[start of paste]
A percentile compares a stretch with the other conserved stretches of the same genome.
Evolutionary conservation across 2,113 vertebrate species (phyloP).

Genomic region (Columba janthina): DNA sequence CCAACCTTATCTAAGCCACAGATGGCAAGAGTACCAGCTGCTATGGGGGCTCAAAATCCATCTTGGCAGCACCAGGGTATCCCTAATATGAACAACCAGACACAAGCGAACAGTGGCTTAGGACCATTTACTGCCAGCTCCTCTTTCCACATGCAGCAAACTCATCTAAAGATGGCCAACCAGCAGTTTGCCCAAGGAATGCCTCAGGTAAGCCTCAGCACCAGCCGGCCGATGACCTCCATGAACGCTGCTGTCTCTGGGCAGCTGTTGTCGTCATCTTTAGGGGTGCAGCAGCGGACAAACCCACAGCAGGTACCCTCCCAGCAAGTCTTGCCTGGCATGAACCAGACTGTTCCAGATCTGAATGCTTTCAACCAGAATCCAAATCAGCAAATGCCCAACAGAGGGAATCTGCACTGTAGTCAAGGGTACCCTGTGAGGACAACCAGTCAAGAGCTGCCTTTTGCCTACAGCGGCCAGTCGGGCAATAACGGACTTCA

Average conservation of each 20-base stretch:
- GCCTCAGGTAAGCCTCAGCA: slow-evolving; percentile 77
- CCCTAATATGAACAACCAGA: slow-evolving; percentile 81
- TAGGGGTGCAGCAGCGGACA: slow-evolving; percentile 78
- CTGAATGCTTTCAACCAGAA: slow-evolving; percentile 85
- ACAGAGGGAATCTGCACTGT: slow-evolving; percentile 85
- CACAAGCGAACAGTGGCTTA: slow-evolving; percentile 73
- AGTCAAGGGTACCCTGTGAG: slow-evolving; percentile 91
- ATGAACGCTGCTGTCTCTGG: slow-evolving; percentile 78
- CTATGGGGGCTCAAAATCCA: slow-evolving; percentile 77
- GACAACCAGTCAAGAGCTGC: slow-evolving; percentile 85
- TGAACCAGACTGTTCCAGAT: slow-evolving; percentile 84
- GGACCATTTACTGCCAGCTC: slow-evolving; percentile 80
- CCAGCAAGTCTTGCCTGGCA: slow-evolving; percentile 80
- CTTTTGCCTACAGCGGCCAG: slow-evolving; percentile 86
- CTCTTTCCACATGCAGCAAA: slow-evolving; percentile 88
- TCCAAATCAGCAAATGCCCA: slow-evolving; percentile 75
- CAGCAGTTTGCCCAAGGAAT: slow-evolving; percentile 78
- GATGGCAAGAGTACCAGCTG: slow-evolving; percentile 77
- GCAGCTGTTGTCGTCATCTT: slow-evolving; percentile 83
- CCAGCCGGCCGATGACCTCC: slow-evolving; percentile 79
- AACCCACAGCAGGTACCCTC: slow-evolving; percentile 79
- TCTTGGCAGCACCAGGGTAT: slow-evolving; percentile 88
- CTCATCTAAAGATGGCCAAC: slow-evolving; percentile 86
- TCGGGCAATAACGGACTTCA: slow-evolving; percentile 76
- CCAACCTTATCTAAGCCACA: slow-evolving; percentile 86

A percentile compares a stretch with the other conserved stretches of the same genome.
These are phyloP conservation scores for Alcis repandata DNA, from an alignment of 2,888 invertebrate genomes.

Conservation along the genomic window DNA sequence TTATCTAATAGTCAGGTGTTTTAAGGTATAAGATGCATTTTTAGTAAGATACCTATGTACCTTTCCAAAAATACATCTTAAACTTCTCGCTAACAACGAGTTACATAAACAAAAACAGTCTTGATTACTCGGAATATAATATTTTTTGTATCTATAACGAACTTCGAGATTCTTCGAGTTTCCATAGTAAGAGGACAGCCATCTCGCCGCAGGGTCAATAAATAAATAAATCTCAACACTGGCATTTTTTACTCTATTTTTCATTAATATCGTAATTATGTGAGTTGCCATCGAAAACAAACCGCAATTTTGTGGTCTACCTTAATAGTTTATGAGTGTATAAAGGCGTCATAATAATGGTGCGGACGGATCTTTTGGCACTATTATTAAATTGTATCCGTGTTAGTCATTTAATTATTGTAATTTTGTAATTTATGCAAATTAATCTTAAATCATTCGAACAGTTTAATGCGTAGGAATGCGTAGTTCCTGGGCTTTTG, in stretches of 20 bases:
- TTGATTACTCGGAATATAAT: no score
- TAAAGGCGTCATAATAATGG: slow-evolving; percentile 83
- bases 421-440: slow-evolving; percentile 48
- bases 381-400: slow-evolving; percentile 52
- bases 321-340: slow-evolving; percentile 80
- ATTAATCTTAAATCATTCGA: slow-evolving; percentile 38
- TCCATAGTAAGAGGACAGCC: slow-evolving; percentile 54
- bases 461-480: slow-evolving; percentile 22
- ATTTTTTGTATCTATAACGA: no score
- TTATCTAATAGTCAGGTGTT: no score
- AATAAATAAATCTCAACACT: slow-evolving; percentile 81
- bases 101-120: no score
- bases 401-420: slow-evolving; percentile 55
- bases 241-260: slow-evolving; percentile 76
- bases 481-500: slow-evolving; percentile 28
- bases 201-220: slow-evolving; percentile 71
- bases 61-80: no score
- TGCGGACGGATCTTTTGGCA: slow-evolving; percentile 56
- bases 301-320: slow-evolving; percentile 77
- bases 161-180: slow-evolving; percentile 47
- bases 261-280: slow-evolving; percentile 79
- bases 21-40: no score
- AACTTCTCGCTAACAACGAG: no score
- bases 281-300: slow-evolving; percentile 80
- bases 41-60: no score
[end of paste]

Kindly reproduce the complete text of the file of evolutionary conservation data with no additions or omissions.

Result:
A percentile compares a stretch with the other conserved stretches of the same genome.
Evolutionary conservation across 2,113 vertebrate species (phyloP).

Genomic region (Columba janthina): DNA sequence CCAACCTTATCTAAGCCACAGATGGCAAGAGTACCAGCTGCTATGGGGGCTCAAAATCCATCTTGGCAGCACCAGGGTATCCCTAATATGAACAACCAGACACAAGCGAACAGTGGCTTAGGACCATTTACTGCCAGCTCCTCTTTCCACATGCAGCAAACTCATCTAAAGATGGCCAACCAGCAGTTTGCCCAAGGAATGCCTCAGGTAAGCCTCAGCACCAGCCGGCCGATGACCTCCATGAACGCTGCTGTCTCTGGGCAGCTGTTGTCGTCATCTTTAGGGGTGCAGCAGCGGACAAACCCACAGCAGGTACCCTCCCAGCAAGTCTTGCCTGGCATGAACCAGACTGTTCCAGATCTGAATGCTTTCAACCAGAATCCAAATCAGCAAATGCCCAACAGAGGGAATCTGCACTGTAGTCAAGGGTACCCTGTGAGGACAACCAGTCAAGAGCTGCCTTTTGCCTACAGCGGCCAGTCGGGCAATAACGGACTTCA

Average conservation of each 20-base stretch:
- GCCTCAGGTAAGCCTCAGCA: slow-evolving; percentile 77
- CCCTAATATGAACAACCAGA: slow-evolving; percentile 81
- TAGGGGTGCAGCAGCGGACA: slow-evolving; percentile 78
- CTGAATGCTTTCAACCAGAA: slow-evolving; percentile 85
- ACAGAGGGAATCTGCACTGT: slow-evolving; percentile 85
- CACAAGCGAACAGTGGCTTA: slow-evolving; percentile 73
- AGTCAAGGGTACCCTGTGAG: slow-evolving; percentile 91
- ATGAACGCTGCTGTCTCTGG: slow-evolving; percentile 78
- CTATGGGGGCTCAAAATCCA: slow-evolving; percentile 77
- GACAACCAGTCAAGAGCTGC: slow-evolving; percentile 85
- TGAACCAGACTGTTCCAGAT: slow-evolving; percentile 84
- GGACCATTTACTGCCAGCTC: slow-evolving; percentile 80
- CCAGCAAGTCTTGCCTGGCA: slow-evolving; percentile 80
- CTTTTGCCTACAGCGGCCAG: slow-evolving; percentile 86
- CTCTTTCCACATGCAGCAAA: slow-evolving; percentile 88
- TCCAAATCAGCAAATGCCCA: slow-evolving; percentile 75
- CAGCAGTTTGCCCAAGGAAT: slow-evolving; percentile 78
- GATGGCAAGAGTACCAGCTG: slow-evolving; percentile 77
- GCAGCTGTTGTCGTCATCTT: slow-evolving; percentile 83
- CCAGCCGGCCGATGACCTCC: slow-evolving; percentile 79
- AACCCACAGCAGGTACCCTC: slow-evolving; percentile 79
- TCTTGGCAGCACCAGGGTAT: slow-evolving; percentile 88
- CTCATCTAAAGATGGCCAAC: slow-evolving; percentile 86
- TCGGGCAATAACGGACTTCA: slow-evolving; percentile 76
- CCAACCTTATCTAAGCCACA: slow-evolving; percentile 86

A percentile compares a stretch with the other conserved stretches of the same genome.
These are phyloP conservation scores for Alcis repandata DNA, from an alignment of 2,888 invertebrate genomes.

Conservation along the genomic window DNA sequence TTATCTAATAGTCAGGTGTTTTAAGGTATAAGATGCATTTTTAGTAAGATACCTATGTACCTTTCCAAAAATACATCTTAAACTTCTCGCTAACAACGAGTTACATAAACAAAAACAGTCTTGATTACTCGGAATATAATATTTTTTGTATCTATAACGAACTTCGAGATTCTTCGAGTTTCCATAGTAAGAGGACAGCCATCTCGCCGCAGGGTCAATAAATAAATAAATCTCAACACTGGCATTTTTTACTCTATTTTTCATTAATATCGTAATTATGTGAGTTGCCATCGAAAACAAACCGCAATTTTGTGGTCTACCTTAATAGTTTATGAGTGTATAAAGGCGTCATAATAATGGTGCGGACGGATCTTTTGGCACTATTATTAAATTGTATCCGTGTTAGTCATTTAATTATTGTAATTTTGTAATTTATGCAAATTAATCTTAAATCATTCGAACAGTTTAATGCGTAGGAATGCGTAGTTCCTGGGCTTTTG, in stretches of 20 bases:
- TTGATTACTCGGAATATAAT: no score
- TAAAGGCGTCATAATAATGG: slow-evolving; percentile 83
- bases 421-440: slow-evolving; percentile 48
- bases 381-400: slow-evolving; percentile 52
- bases 321-340: slow-evolving; percentile 80
- ATTAATCTTAAATCATTCGA: slow-evolving; percentile 38
- TCCATAGTAAGAGGACAGCC: slow-evolving; percentile 54
- bases 461-480: slow-evolving; percentile 22
- ATTTTTTGTATCTATAACGA: no score
- TTATCTAATAGTCAGGTGTT: no score
- AATAAATAAATCTCAACACT: slow-evolving; percentile 81
- bases 101-120: no score
- bases 401-420: slow-evolving; percentile 55
- bases 241-260: slow-evolving; percentile 76
- bases 481-500: slow-evolving; percentile 28
- bases 201-220: slow-evolving; percentile 71
- bases 61-80: no score
- TGCGGACGGATCTTTTGGCA: slow-evolving; percentile 56
- bases 301-320: slow-evolving; percentile 77
- bases 161-180: slow-evolving; percentile 47
- bases 261-280: slow-evolving; percentile 79
- bases 21-40: no score
- AACTTCTCGCTAACAACGAG: no score
- bases 281-300: slow-evolving; percentile 80
- bases 41-60: no score